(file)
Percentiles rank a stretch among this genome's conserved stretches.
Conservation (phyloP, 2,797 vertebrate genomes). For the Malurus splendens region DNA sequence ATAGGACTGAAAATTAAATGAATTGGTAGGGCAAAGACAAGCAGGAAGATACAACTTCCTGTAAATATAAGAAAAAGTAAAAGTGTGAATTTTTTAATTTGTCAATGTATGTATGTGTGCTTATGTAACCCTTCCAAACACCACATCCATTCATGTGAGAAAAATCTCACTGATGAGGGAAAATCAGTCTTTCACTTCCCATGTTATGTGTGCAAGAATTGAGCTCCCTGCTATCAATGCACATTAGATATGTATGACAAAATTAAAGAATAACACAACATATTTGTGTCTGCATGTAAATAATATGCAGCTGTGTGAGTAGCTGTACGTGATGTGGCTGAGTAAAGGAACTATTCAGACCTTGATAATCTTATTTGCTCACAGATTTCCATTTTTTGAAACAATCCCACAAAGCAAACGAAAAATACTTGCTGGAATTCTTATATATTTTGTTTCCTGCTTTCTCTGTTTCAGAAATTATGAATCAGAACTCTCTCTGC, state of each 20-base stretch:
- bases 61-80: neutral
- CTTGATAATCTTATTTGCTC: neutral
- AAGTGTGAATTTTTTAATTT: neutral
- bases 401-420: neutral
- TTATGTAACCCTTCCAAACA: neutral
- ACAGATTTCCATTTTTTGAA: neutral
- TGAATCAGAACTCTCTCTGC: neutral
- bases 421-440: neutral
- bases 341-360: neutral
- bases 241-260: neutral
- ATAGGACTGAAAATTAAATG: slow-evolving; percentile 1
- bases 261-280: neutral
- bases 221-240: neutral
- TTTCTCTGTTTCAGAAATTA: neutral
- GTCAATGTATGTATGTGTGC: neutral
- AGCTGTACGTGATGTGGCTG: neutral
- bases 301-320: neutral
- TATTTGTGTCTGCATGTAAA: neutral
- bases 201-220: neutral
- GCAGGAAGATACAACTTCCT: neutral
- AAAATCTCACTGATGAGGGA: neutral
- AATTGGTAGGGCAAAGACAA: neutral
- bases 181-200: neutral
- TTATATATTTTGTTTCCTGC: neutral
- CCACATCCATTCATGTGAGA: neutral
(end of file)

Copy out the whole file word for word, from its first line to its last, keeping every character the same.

Percentiles rank a stretch among this genome's conserved stretches.
Conservation (phyloP, 2,797 vertebrate genomes). For the Malurus splendens region DNA sequence ATAGGACTGAAAATTAAATGAATTGGTAGGGCAAAGACAAGCAGGAAGATACAACTTCCTGTAAATATAAGAAAAAGTAAAAGTGTGAATTTTTTAATTTGTCAATGTATGTATGTGTGCTTATGTAACCCTTCCAAACACCACATCCATTCATGTGAGAAAAATCTCACTGATGAGGGAAAATCAGTCTTTCACTTCCCATGTTATGTGTGCAAGAATTGAGCTCCCTGCTATCAATGCACATTAGATATGTATGACAAAATTAAAGAATAACACAACATATTTGTGTCTGCATGTAAATAATATGCAGCTGTGTGAGTAGCTGTACGTGATGTGGCTGAGTAAAGGAACTATTCAGACCTTGATAATCTTATTTGCTCACAGATTTCCATTTTTTGAAACAATCCCACAAAGCAAACGAAAAATACTTGCTGGAATTCTTATATATTTTGTTTCCTGCTTTCTCTGTTTCAGAAATTATGAATCAGAACTCTCTCTGC, state of each 20-base stretch:
- bases 61-80: neutral
- CTTGATAATCTTATTTGCTC: neutral
- AAGTGTGAATTTTTTAATTT: neutral
- bases 401-420: neutral
- TTATGTAACCCTTCCAAACA: neutral
- ACAGATTTCCATTTTTTGAA: neutral
- TGAATCAGAACTCTCTCTGC: neutral
- bases 421-440: neutral
- bases 341-360: neutral
- bases 241-260: neutral
- ATAGGACTGAAAATTAAATG: slow-evolving; percentile 1
- bases 261-280: neutral
- bases 221-240: neutral
- TTTCTCTGTTTCAGAAATTA: neutral
- GTCAATGTATGTATGTGTGC: neutral
- AGCTGTACGTGATGTGGCTG: neutral
- bases 301-320: neutral
- TATTTGTGTCTGCATGTAAA: neutral
- bases 201-220: neutral
- GCAGGAAGATACAACTTCCT: neutral
- AAAATCTCACTGATGAGGGA: neutral
- AATTGGTAGGGCAAAGACAA: neutral
- bases 181-200: neutral
- TTATATATTTTGTTTCCTGC: neutral
- CCACATCCATTCATGTGAGA: neutral